He creates intricate, surreal  papercuts that are so well loved that many are destined to  become family heirlooms. His three dimensional work is often created from found objects and discarded materials. Everyday items are transformed through thoughtful craftsmanship and witty cross- references.

His work has been shown at The Foundry Gallery and Adamczewski Lewes, Woolff Gallery, London, Glasgow Art Fair, London Art Fair, Affordable Art Fair London and New York, Toronto International Art Fair, Art London.

He will be showing paper-cuts, furniture and sculpture.


Mick Hawksworth


Mick Hawksworth is a film maker and designer.

This work in collaboration with Rachel Plummer explores the idea of speed and form to create animated sequences and print images that reflect our obsession with flight

Rachael Plummer

Rachael Plummer is an abstract painter whose dynamic mark-making is always at the forefront of her imagery. Using reclaimed wood, natural earth pigments, shellac, graphite, chalks even on occasions, river mud, she aims to make her work have as little impact on the environment as she can whilst the execution of Rachael’s painting composition is often determined by the speed with which she moves through the landscape. The intensity of her mark-making conveys what she describes as a “visual velocity”, an active contemplation of her environment


Stephanie Kirk

My paintings are primarily about identity and transformation. For me, these themes incorporate ideas about boundaries, restrictions and shifting points of view; the limitations of the physical body, for example, or the way in which we view our own histories.

Colour has always been important and is a constant challenge and interest. I paint in layers because this seems most appropriate to my subject and because it brings in the element of time and memory. The figures become part of each other, or bleed through from one layer to the next.



Irene Marot


Irene Marot is a professional actress turned artist. Her work focuses on the extraordinary held in the ordinary, giving attention to the apparent mundane whilst seeking transmutation.

Living in a small farming village on the South Downs necessarily impacts her practice; recognising the strong connection to the animals whilst tracking feelings and responses to the energetic source of the natural shapes around her.


Peter Messer

“I have never wanted my paintings to be seen solely through complicated notions of art. lt is possible for representational paintings to be resonant, intense and poetically ambiguous without sacrificing a certain straightforwardness. The truth is that I like the craft of painting, the materials, the processes and the problems, as much as I like to daydream. I enjoy being surprised by everyday splendour, layers of light, emotion and memory. The luck to be astonished in the right place.”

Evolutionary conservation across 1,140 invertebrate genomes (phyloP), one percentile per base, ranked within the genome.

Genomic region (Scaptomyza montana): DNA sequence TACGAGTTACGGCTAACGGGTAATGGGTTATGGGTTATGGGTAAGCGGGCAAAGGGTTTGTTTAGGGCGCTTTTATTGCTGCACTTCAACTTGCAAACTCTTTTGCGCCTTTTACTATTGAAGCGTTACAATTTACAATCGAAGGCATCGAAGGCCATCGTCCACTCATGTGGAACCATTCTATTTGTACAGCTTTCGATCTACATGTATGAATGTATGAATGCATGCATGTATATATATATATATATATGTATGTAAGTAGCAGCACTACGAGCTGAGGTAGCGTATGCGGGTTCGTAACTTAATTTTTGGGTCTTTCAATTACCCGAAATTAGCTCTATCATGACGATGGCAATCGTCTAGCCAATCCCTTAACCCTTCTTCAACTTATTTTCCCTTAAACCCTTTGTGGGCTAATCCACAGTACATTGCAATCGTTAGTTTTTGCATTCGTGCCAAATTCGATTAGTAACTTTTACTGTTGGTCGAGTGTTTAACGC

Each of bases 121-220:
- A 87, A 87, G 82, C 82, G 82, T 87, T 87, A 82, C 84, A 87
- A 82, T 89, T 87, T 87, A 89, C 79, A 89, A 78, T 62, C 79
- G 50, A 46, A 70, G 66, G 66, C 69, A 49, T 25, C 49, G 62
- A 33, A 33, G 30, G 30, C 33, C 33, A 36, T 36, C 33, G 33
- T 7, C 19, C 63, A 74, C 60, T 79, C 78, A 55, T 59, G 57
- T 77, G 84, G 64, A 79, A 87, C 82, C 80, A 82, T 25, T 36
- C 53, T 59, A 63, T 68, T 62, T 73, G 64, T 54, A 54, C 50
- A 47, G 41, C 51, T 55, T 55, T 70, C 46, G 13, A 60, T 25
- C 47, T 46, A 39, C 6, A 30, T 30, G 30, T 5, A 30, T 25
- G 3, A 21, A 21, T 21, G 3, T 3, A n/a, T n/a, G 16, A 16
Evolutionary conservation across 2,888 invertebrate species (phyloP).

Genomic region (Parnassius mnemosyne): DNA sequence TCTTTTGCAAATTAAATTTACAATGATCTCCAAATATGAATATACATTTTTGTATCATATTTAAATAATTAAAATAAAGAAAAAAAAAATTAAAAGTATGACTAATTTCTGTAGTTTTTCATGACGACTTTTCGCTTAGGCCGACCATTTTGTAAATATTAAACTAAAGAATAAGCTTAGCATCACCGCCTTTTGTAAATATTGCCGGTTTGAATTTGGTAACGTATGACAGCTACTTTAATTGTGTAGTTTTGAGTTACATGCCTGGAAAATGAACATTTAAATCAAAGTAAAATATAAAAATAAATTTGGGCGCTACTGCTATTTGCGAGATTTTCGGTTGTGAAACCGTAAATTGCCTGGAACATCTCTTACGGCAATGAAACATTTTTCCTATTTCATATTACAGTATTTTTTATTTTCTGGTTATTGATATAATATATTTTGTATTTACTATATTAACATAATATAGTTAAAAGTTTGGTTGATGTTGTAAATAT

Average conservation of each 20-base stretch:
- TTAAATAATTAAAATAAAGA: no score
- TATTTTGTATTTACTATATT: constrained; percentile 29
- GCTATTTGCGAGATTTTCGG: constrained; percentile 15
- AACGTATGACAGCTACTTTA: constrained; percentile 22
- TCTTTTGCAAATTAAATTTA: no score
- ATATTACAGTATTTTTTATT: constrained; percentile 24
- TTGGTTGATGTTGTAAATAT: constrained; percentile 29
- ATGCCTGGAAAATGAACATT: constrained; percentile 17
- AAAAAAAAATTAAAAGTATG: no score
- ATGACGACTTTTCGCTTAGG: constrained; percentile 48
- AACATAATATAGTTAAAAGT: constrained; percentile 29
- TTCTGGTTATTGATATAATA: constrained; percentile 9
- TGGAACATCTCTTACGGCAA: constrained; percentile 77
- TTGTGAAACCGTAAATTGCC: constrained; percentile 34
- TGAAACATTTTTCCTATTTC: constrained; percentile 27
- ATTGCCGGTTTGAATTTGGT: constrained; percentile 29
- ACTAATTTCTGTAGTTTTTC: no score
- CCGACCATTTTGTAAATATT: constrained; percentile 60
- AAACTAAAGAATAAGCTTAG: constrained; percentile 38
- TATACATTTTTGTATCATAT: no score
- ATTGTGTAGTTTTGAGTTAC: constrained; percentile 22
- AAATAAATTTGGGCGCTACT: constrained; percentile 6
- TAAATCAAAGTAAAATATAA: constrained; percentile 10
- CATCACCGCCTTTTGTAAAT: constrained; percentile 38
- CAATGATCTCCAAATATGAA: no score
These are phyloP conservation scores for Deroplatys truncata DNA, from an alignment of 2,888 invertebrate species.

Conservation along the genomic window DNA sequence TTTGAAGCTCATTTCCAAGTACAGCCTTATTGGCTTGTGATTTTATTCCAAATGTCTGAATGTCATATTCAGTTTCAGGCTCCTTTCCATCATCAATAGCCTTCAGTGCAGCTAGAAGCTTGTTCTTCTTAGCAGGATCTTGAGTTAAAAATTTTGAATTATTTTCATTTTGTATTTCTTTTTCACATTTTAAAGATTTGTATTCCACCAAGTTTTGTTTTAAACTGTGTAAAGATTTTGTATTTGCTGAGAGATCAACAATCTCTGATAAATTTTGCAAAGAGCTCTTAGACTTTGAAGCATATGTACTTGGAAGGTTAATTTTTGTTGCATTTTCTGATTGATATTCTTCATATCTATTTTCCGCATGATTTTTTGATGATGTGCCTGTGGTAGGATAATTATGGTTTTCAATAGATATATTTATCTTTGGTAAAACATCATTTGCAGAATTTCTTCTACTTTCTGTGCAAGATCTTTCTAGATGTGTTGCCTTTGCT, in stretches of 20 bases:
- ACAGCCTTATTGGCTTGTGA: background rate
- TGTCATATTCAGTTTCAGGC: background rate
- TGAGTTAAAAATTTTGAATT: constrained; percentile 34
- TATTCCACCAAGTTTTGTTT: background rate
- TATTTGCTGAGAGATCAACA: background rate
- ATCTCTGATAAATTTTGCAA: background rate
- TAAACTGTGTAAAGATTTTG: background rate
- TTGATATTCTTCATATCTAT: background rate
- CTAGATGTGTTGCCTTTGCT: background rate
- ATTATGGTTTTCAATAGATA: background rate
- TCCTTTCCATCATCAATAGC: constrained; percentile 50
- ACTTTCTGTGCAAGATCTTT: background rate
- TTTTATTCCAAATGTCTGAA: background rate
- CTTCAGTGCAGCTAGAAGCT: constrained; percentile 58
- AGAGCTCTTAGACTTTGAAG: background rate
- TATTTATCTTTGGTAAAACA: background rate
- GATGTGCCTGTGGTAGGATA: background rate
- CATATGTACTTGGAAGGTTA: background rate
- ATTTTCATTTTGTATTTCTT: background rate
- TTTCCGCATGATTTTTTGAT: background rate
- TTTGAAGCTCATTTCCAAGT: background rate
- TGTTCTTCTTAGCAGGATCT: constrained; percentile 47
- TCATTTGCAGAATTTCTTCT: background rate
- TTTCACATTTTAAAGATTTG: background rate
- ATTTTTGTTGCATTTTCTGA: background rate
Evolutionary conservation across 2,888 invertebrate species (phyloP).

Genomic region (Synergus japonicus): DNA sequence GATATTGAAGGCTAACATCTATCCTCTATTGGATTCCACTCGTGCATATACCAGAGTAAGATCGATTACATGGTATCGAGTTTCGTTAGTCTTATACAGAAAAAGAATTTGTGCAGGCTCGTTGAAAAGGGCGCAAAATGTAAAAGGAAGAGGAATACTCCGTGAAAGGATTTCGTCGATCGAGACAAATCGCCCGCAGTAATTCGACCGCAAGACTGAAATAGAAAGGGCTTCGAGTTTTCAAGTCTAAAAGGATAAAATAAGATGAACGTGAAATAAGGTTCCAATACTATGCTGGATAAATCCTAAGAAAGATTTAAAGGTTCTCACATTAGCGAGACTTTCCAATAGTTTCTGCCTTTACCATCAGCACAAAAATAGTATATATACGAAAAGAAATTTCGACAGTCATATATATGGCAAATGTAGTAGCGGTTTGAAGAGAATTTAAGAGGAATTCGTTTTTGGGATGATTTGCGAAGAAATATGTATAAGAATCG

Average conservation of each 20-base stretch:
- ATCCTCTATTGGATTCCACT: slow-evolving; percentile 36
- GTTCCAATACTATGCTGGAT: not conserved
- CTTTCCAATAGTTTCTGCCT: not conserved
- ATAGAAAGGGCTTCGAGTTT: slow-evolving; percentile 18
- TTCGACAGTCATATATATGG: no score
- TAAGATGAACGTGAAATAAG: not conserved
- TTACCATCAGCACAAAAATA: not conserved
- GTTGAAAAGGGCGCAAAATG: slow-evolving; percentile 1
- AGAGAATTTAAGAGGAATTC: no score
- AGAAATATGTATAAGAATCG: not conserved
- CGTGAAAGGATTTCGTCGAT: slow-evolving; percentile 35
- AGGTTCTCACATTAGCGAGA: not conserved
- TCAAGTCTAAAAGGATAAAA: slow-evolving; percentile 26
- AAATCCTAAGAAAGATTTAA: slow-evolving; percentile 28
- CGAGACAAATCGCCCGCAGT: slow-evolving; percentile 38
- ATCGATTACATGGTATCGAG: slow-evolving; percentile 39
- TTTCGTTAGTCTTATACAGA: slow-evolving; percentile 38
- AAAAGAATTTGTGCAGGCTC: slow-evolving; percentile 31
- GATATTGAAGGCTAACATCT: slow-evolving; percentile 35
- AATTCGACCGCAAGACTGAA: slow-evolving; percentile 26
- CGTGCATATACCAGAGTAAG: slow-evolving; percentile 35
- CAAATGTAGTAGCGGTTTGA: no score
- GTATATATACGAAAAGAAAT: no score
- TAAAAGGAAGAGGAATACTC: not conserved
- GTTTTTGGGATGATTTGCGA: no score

Peter will be showing tempera paintings based on his detailed scrutiny of Lewes Life..



Harold Mockford


Harold Mockford is one of the best known and most loved Sussex artist. His inspiration comes from the South Downs landscape - in particular around
Eastbourne, where he lived until 1996 until he moved to Newhaven. He depicts the familiar rolling hills, woodland and coastal scenes of East Sussex, but transforms them into the extraordinary through his use of deep, rich colours and surreal perspectives.

He will be showing a selection of paintings from various stages of his working life.

Anne Marie O’Sullivan

“My passion is in all things woven, knotted and netted. I make baskets and love to transfer the traditional skills of basket making into larger woven forms.”



Sarah Walton


Sarah Walton is a highly regarded maker with work in many museum collections. She lives and works near Alciston, seven miles from Lewes, where she has run her workshop for the last 38 years.
The English landscape is a theme in her work. She has walked, drawn and painted it since childhood and it lies behind her evolution of birdbaths which she has made since 1984. Of these she says:- “I am their sole producer. Each is unique and unrepeatable in its finer details and colourings. They are frostproof. In a dormant winter garden, glistening with frost, they become vehicles for light and shadow. They have a practical purpose while achieving the qualities of sculpture.”
To produce them she uses a salt kiln, a huge, dirty, hand-built structure weighing many tone; a marathon to pack, fire and maintain. Firings take 39 hours, a noisy time of fierce, smoky, smelly heat, one worked in shifts by two potters.